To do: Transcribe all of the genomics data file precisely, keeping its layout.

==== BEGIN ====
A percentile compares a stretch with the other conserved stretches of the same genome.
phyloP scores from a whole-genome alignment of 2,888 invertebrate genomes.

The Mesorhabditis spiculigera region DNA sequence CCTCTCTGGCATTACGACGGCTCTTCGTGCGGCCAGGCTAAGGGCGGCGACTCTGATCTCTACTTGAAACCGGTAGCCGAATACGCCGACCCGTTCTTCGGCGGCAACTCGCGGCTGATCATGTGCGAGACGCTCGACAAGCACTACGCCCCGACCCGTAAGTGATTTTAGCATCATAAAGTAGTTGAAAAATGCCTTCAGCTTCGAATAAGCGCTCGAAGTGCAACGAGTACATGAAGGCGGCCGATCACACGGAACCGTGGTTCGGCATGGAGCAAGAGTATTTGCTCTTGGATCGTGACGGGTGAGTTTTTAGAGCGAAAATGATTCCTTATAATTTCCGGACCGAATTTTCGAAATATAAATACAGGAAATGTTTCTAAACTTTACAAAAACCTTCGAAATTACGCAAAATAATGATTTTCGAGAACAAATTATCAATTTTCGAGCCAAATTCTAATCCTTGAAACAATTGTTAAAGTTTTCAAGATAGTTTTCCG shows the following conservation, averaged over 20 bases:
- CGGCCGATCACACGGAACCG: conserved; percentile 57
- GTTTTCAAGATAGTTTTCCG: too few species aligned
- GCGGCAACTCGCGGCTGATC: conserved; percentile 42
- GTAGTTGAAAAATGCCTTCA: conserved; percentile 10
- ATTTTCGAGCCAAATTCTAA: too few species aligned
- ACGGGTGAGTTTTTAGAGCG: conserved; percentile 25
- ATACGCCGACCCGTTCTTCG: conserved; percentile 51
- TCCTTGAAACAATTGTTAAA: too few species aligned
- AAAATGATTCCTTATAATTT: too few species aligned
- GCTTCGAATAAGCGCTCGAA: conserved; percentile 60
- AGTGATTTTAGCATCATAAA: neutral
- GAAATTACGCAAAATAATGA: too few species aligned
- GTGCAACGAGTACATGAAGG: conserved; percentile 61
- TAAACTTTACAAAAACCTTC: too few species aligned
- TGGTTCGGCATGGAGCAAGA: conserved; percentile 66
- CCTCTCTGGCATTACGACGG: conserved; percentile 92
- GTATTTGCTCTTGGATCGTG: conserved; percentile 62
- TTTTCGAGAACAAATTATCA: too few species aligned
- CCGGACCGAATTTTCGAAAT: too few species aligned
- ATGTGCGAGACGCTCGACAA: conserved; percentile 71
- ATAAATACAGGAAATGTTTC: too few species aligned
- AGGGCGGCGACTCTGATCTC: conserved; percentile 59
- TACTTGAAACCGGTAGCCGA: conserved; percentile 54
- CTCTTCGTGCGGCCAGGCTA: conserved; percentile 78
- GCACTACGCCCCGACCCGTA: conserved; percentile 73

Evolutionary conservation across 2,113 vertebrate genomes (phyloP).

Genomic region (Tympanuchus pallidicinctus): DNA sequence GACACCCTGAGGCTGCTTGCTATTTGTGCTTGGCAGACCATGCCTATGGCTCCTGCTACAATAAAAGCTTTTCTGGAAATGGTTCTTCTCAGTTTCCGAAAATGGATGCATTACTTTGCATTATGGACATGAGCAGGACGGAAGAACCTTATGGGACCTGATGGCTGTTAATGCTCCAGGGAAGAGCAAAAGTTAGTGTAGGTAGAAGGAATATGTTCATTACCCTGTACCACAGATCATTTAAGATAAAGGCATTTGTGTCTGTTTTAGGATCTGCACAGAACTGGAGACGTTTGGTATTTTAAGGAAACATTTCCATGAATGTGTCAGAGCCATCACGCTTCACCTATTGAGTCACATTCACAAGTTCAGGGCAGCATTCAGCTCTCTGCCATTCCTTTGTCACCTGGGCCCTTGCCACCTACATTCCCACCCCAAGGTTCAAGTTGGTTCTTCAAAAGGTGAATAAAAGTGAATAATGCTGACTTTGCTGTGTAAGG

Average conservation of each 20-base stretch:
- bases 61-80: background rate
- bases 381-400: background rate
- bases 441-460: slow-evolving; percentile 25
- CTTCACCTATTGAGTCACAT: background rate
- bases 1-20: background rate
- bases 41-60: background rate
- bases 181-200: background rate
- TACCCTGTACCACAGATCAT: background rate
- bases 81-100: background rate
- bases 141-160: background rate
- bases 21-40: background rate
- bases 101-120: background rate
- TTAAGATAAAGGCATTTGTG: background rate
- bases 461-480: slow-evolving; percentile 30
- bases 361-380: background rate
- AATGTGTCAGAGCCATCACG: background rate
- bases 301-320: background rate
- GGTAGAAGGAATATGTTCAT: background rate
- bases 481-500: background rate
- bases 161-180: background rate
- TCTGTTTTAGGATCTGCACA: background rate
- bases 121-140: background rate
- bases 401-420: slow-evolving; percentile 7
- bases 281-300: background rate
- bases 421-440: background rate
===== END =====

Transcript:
A percentile compares a stretch with the other conserved stretches of the same genome.
phyloP scores from a whole-genome alignment of 2,888 invertebrate genomes.

The Mesorhabditis spiculigera region DNA sequence CCTCTCTGGCATTACGACGGCTCTTCGTGCGGCCAGGCTAAGGGCGGCGACTCTGATCTCTACTTGAAACCGGTAGCCGAATACGCCGACCCGTTCTTCGGCGGCAACTCGCGGCTGATCATGTGCGAGACGCTCGACAAGCACTACGCCCCGACCCGTAAGTGATTTTAGCATCATAAAGTAGTTGAAAAATGCCTTCAGCTTCGAATAAGCGCTCGAAGTGCAACGAGTACATGAAGGCGGCCGATCACACGGAACCGTGGTTCGGCATGGAGCAAGAGTATTTGCTCTTGGATCGTGACGGGTGAGTTTTTAGAGCGAAAATGATTCCTTATAATTTCCGGACCGAATTTTCGAAATATAAATACAGGAAATGTTTCTAAACTTTACAAAAACCTTCGAAATTACGCAAAATAATGATTTTCGAGAACAAATTATCAATTTTCGAGCCAAATTCTAATCCTTGAAACAATTGTTAAAGTTTTCAAGATAGTTTTCCG shows the following conservation, averaged over 20 bases:
- CGGCCGATCACACGGAACCG: conserved; percentile 57
- GTTTTCAAGATAGTTTTCCG: too few species aligned
- GCGGCAACTCGCGGCTGATC: conserved; percentile 42
- GTAGTTGAAAAATGCCTTCA: conserved; percentile 10
- ATTTTCGAGCCAAATTCTAA: too few species aligned
- ACGGGTGAGTTTTTAGAGCG: conserved; percentile 25
- ATACGCCGACCCGTTCTTCG: conserved; percentile 51
- TCCTTGAAACAATTGTTAAA: too few species aligned
- AAAATGATTCCTTATAATTT: too few species aligned
- GCTTCGAATAAGCGCTCGAA: conserved; percentile 60
- AGTGATTTTAGCATCATAAA: neutral
- GAAATTACGCAAAATAATGA: too few species aligned
- GTGCAACGAGTACATGAAGG: conserved; percentile 61
- TAAACTTTACAAAAACCTTC: too few species aligned
- TGGTTCGGCATGGAGCAAGA: conserved; percentile 66
- CCTCTCTGGCATTACGACGG: conserved; percentile 92
- GTATTTGCTCTTGGATCGTG: conserved; percentile 62
- TTTTCGAGAACAAATTATCA: too few species aligned
- CCGGACCGAATTTTCGAAAT: too few species aligned
- ATGTGCGAGACGCTCGACAA: conserved; percentile 71
- ATAAATACAGGAAATGTTTC: too few species aligned
- AGGGCGGCGACTCTGATCTC: conserved; percentile 59
- TACTTGAAACCGGTAGCCGA: conserved; percentile 54
- CTCTTCGTGCGGCCAGGCTA: conserved; percentile 78
- GCACTACGCCCCGACCCGTA: conserved; percentile 73

Evolutionary conservation across 2,113 vertebrate genomes (phyloP).

Genomic region (Tympanuchus pallidicinctus): DNA sequence GACACCCTGAGGCTGCTTGCTATTTGTGCTTGGCAGACCATGCCTATGGCTCCTGCTACAATAAAAGCTTTTCTGGAAATGGTTCTTCTCAGTTTCCGAAAATGGATGCATTACTTTGCATTATGGACATGAGCAGGACGGAAGAACCTTATGGGACCTGATGGCTGTTAATGCTCCAGGGAAGAGCAAAAGTTAGTGTAGGTAGAAGGAATATGTTCATTACCCTGTACCACAGATCATTTAAGATAAAGGCATTTGTGTCTGTTTTAGGATCTGCACAGAACTGGAGACGTTTGGTATTTTAAGGAAACATTTCCATGAATGTGTCAGAGCCATCACGCTTCACCTATTGAGTCACATTCACAAGTTCAGGGCAGCATTCAGCTCTCTGCCATTCCTTTGTCACCTGGGCCCTTGCCACCTACATTCCCACCCCAAGGTTCAAGTTGGTTCTTCAAAAGGTGAATAAAAGTGAATAATGCTGACTTTGCTGTGTAAGG

Average conservation of each 20-base stretch:
- bases 61-80: background rate
- bases 381-400: background rate
- bases 441-460: slow-evolving; percentile 25
- CTTCACCTATTGAGTCACAT: background rate
- bases 1-20: background rate
- bases 41-60: background rate
- bases 181-200: background rate
- TACCCTGTACCACAGATCAT: background rate
- bases 81-100: background rate
- bases 141-160: background rate
- bases 21-40: background rate
- bases 101-120: background rate
- TTAAGATAAAGGCATTTGTG: background rate
- bases 461-480: slow-evolving; percentile 30
- bases 361-380: background rate
- AATGTGTCAGAGCCATCACG: background rate
- bases 301-320: background rate
- GGTAGAAGGAATATGTTCAT: background rate
- bases 481-500: background rate
- bases 161-180: background rate
- TCTGTTTTAGGATCTGCACA: background rate
- bases 121-140: background rate
- bases 401-420: slow-evolving; percentile 7
- bases 281-300: background rate
- bases 421-440: background rate